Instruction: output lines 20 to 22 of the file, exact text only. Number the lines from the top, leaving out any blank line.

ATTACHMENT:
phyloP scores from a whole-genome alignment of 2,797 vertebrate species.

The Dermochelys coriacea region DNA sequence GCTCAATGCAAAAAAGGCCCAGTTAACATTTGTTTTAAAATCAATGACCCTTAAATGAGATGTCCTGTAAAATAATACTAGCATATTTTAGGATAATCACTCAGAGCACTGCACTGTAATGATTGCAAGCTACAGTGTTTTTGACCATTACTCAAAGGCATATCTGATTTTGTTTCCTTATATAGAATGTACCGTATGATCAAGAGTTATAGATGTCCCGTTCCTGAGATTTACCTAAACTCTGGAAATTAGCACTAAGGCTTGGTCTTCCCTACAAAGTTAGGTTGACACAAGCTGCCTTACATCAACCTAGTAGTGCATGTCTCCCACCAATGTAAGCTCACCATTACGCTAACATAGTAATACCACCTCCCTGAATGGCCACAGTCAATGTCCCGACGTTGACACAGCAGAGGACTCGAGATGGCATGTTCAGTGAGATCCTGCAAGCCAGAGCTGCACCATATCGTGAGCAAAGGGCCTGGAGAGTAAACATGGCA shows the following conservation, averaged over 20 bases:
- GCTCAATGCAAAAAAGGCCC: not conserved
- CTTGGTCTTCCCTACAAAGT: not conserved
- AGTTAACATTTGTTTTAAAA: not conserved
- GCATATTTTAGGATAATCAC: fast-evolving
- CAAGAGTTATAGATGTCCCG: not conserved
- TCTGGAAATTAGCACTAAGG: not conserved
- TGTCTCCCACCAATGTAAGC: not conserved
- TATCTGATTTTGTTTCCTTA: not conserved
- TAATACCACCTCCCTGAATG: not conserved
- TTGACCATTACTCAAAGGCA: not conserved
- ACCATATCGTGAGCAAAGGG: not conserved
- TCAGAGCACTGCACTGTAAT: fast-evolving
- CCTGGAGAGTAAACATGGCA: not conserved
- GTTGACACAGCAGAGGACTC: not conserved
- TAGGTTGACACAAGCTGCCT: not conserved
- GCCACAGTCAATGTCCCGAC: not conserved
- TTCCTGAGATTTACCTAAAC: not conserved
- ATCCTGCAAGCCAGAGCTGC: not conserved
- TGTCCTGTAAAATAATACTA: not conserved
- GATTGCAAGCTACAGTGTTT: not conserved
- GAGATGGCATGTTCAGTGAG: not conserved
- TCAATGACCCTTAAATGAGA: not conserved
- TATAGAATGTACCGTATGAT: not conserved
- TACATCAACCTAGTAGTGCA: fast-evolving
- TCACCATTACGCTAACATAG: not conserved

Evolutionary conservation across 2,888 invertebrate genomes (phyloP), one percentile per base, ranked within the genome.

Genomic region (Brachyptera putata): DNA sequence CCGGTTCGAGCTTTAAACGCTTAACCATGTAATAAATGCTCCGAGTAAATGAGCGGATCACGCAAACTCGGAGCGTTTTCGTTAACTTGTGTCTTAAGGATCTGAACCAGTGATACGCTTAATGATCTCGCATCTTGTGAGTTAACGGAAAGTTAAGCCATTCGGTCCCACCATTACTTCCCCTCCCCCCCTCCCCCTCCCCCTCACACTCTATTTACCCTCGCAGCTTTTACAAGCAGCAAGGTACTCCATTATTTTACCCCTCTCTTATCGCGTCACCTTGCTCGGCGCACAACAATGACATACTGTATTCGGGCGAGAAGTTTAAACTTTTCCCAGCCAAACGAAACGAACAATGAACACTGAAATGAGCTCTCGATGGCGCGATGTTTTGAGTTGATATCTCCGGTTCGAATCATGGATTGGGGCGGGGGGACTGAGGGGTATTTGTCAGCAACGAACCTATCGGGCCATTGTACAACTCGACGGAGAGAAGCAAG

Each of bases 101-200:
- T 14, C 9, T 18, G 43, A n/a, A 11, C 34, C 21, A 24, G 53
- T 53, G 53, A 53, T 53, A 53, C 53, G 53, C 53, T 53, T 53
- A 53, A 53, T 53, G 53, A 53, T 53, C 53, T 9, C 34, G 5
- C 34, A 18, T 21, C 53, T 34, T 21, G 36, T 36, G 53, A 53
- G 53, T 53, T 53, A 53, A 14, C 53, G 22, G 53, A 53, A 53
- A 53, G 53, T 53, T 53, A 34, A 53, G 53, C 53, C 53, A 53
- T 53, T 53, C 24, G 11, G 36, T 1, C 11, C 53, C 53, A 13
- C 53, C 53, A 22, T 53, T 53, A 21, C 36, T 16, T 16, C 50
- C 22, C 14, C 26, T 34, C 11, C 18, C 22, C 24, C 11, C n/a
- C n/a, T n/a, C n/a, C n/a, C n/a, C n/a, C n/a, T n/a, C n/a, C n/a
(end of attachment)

- ATCCTGCAAGCCAGAGCTGC: not conserved
- TGTCCTGTAAAATAATACTA: not conserved
- GATTGCAAGCTACAGTGTTT: not conserved